Remember LOW danger doesn’t mean NO danger! In the periphery of the forecast zone, there are areas that saw up to a foot of snow last week; the majority of the mountains only saw 2-6″ of snow. This snow fell on weak near surface facets and buried surface hoar. There has been one known human triggered avalanche that failed in the facets below the new snow, which was last Thursday in the Placer Valley. As folks head out to enjoy the good weather above the fog and into the further reaches of the mountains, finding another slab that is reactive isn’t out of the question. These would most likely be around a foot thick, pockety and on the smaller side. Wind loaded steep slopes are the most suspect. Otherwise, the calm and cold weather pattern has moved us into the “normal caution” phase of avalanche concerns. These include:
*We can’t be lured into forgetting to look for signs of instability and using good travel techniques. Good habits keep us coming home at the end of the day.
South of Turnagain – Johnson Pass/Summit Lake zone: A very poor snowpack structure exists in these areas. Multiple mid-pack weak layers of facets and buried surface hoar have been found as well as a facet/crust combination in the bottom of the snowpack. No recent avalanche activity and calm weather has allowed the pack to slowly adjust. However, little is know of the high elevation at this point and it will be important to evaluate the terrain and snowpack as you travel.
Sluffs and even small slabs are still possible in steep committing terrain. This is the ‘normal caution’ regime.
Thank you to Brent Byrne for capturing the blue skies above the dense valley fog on Seattle Ridge. Also seen here is the crusty surface conditions with a new batch of surface hoar on top. A bad set up for the future and a new load of snow.
Glide cracks are still slowly opening. Although we have not heard/seen one of these release for over a week, limiting exposure under them remains wise. Known areas with cracks are Eddies, Tincan, Sunburst, Magnum, Cornbiscuit, Lipps, Seattle Ridge, Johnson Pass, Lynx Creek, Summit Lake, Petersen Creek, and Girdwood. This avalanche hazard is unpredictable and cracks can release without warning.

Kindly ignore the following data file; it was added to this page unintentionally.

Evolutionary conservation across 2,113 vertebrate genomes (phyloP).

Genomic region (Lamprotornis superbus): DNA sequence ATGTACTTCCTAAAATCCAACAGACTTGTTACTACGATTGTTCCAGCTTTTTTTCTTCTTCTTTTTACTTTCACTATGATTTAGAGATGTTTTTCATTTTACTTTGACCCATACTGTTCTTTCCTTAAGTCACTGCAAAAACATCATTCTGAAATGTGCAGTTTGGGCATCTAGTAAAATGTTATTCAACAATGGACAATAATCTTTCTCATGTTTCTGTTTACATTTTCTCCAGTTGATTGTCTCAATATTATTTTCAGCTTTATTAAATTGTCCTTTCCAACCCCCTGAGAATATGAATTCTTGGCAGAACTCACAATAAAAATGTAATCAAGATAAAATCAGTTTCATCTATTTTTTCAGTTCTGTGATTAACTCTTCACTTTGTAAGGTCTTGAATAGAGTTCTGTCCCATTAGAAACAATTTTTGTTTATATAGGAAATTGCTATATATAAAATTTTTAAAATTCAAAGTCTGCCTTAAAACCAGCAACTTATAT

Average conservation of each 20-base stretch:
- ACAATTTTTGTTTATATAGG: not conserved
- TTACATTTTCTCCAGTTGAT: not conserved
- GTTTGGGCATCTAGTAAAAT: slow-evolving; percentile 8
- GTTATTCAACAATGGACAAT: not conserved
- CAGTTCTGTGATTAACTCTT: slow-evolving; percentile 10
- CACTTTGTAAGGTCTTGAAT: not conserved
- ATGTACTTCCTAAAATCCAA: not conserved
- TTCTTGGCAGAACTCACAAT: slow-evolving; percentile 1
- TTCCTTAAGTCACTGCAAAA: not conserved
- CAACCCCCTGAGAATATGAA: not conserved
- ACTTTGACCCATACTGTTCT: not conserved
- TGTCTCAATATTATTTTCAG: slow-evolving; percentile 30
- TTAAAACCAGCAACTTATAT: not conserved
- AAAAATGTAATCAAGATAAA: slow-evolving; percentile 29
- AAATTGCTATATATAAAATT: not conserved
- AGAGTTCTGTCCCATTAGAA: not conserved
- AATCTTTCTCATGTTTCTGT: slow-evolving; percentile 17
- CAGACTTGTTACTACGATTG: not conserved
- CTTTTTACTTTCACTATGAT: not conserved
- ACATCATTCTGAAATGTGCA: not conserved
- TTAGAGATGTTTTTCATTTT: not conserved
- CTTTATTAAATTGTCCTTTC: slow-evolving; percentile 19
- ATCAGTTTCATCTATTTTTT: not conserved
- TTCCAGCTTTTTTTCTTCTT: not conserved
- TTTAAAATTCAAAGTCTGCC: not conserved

Glide cracks on the SW face of Magnum. The photo on the left with the skin track has the crack that seems to be the most active along this ridge.
Yesterday: Clear skies sat above dense valley fog up to 2,000′. Winds have been light from the west along ridgetops (5-10mph). Temperatures have been continuing to cool yesterday and overnight, valley bottoms have dropped to the single digits and ridgelines are in the low teens.
Today: What looks to be one last clear sky day is on tap. Thick valley fog is expected to remain up to 1,500′ or 2,000′. Ridgetop winds will remain light (5-10mph) but switch to a more easterly direction. Temperatures should remain in the single digits in valley bottoms and in the teens F at the upper elevations.
Tomorrow: Clouds, warming temperatures and a chance for snow showers move in on Monday. The rain/snow line looks to stay near sea level through tomorrow and only a trace to a few inches of snow is expected. Another larger system pushes in Wednesday, bringing warmer weather and more precipitation, stay tuned!
*Seattle Ridge weather station was heavily rimed and the anemometer (wind sensor) was destroyed. We are currently working to replace it.
|Temp Avg (F)||Snow (in)||Water (in)||Snow Depth (in)|
|Center Ridge (1880′)||8||0||0||50|
|Summit Lake (1400′)||2||0||0||20|
|Alyeska Mid (1700′)||12||0||0||38|
|Temp Avg (F)||Wind Dir||Wind Avg (mph)||Wind Gust (mph)|
|Seattle Ridge (2400′)||17||*N/A||*N/A||*N/A|